6. Thanks for posting how you did it. Very interesting! I've been working on cigarette smoke for a short film I'm working on. Similar in some ways to your black hole. Cigarette smoke thread...
  7. Wow! Would be interesting to see how you set this up.
  8. Quite enjoyed it! Love the "bounce" in his step.
  9. Oooh! I could use this! I'm working on "The Old Ones" from H. P. Lovecraft's "At the Mountains of Madness". Their starfish shaped heads are covered with hair that is supposed to be "irredecent". This sort of animation could give it that really alien touch I've been looking for. Thanks, John!
  10. Very interesting! Actually that works quite well.
  11. I missed this! Perhaps we can try this again.
  12. Nice work! Here is a real "mad scientist" syringe for comparison. This is a veterinary syringe I found at an antique shop.
  13. Nice work all around! Suggestions about the nose (all very subtle changes): The back side of the nostrils should stand out more from the face. The tip of the nose should be a tad rounder so that where the "upside-down bowls" of the nostrils meet the tip of the nose there should be a slight reverse curve that differentiates the nostrils a bit from the tip of the nose. (Imagine a marble as defining the shape of the tip of the nose.) The bridge of the nose is fairly wide by proportion on a baby's face since it doesn't stand out much and the flesh on either side softens the curve across the bridge. These fleshy bulges slope down from the bridge to each side. They also emphasize the crease around the back and top side of the nostrils a bit. Like I said, these are suggestions for subtle changes, since overall you've done a fine job on the nose, and indeed the whole head! A couple illustrations:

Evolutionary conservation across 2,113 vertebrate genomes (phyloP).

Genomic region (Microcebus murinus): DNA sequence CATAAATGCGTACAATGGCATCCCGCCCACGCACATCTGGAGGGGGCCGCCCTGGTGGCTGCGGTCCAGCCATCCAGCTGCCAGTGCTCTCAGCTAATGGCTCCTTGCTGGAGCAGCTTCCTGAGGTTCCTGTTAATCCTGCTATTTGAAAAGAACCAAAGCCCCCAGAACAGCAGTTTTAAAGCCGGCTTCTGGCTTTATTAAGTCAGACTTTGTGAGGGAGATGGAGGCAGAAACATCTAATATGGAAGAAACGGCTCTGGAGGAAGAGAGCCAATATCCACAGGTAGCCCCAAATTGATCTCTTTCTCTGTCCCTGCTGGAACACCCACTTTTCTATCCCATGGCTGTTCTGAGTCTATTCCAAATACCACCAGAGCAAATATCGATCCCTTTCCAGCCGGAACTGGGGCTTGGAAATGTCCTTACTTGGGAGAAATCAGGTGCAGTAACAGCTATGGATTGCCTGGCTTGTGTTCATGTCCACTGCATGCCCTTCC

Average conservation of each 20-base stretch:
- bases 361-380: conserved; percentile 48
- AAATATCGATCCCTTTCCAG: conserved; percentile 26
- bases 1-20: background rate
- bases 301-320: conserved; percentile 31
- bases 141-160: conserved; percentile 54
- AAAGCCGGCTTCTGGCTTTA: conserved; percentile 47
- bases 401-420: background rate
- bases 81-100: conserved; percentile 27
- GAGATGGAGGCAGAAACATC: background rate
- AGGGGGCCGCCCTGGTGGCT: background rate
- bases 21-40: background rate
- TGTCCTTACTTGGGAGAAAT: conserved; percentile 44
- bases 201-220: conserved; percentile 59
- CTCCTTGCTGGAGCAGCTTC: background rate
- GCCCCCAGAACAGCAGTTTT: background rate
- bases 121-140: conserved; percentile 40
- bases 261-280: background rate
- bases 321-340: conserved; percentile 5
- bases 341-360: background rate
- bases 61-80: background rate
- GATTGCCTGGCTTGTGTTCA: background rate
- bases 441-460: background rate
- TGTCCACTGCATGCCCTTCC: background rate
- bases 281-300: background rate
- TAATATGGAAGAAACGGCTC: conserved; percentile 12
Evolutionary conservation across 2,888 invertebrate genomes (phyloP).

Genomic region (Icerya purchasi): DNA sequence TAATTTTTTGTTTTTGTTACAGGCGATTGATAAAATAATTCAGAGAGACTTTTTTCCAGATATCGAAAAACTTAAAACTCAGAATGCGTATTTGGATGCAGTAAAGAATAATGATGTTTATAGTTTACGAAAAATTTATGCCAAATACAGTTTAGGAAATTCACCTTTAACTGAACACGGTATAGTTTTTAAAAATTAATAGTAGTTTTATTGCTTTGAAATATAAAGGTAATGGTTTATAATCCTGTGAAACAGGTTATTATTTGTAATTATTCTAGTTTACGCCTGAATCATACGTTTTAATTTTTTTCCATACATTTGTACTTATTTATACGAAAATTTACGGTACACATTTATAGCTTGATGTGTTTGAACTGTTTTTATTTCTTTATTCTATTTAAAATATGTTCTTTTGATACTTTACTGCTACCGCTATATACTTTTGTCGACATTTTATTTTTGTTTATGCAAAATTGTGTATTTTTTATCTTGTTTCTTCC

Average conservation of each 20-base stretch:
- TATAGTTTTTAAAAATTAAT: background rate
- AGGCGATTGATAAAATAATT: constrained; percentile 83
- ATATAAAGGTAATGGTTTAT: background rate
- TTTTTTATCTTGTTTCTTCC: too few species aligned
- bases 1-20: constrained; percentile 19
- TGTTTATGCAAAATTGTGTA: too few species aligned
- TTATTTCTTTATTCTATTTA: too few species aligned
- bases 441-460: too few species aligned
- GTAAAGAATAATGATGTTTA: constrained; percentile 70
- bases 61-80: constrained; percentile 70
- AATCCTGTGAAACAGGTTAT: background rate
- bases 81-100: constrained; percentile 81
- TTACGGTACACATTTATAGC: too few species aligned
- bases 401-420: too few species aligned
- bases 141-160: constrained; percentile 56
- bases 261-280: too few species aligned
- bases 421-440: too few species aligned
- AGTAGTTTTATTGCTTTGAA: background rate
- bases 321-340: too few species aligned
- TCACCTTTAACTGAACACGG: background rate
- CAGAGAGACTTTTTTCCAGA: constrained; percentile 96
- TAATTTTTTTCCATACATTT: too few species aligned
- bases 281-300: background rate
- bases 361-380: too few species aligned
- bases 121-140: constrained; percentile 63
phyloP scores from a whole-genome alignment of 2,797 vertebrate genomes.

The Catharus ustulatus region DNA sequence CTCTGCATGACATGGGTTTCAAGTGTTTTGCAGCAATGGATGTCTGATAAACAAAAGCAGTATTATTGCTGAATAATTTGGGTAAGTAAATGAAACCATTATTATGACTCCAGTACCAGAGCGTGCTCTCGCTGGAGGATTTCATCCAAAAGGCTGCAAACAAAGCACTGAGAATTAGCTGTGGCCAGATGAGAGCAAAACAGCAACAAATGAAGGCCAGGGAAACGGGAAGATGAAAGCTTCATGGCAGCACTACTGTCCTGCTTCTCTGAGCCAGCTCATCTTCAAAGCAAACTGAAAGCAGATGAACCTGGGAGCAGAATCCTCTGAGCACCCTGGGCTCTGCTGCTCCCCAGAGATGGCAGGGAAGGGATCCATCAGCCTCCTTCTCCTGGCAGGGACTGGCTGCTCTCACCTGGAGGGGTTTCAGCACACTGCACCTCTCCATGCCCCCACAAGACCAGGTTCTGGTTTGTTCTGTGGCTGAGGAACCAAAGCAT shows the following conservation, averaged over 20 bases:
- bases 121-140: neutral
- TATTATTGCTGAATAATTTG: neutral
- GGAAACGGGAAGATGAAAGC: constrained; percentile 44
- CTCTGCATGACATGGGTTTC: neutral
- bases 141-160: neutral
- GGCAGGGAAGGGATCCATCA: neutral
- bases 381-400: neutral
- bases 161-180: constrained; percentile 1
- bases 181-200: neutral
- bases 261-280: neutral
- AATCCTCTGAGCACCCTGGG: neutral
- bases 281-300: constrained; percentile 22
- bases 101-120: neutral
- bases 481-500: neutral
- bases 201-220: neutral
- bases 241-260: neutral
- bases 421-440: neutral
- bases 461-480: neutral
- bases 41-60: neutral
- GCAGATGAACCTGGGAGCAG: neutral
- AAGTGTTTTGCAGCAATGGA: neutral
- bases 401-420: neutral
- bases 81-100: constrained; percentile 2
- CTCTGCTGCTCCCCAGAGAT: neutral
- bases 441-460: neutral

14. And here is the ship the engine was made for! Emma Maersk Sorry, Stian! Don't mean to steal your thread. No more distractions...I promise! That is indeed a very fine model of the Peterbilt 379. Are you going to do any interior details? Bill Gaylord
  15. Nice work! You are way ahead of me! I guess vanity is bogging me down in the modeling stage... Maybe an animated seft portrait category should be added to the list of contests. The emphasis would be on the animation--especially doing things with your virtual self that would be hard to do in real life. Like a superhero alter-ego, or a squash-and-stretch persona, clones...let your imagination go wild!
  16. Stian, maybe this could be your next project! Your Peterbilt got me wondering what is the world's largest diesel engine. I found it! Largest diesel engine in the world. Thought you might find it interesting. 25,480 liters of displacement, 108,920 hp at 102 rpm, 5,608,312 lb/ft of torque at 102rpm. Engine weighs 2300 tons, 300 of which is just the crankshaft! It consumes 1,660 gallons of heavy fuel oil per hour, at %50 efficiency, which is actually pretty efficient. (Most engines run 25-35%.)
  17. Those are the air filters for the engine. Stian, you always amaze me how fast you produce these models at such amazing quality! You are quite a gifted 3D modeler. Bill Gaylord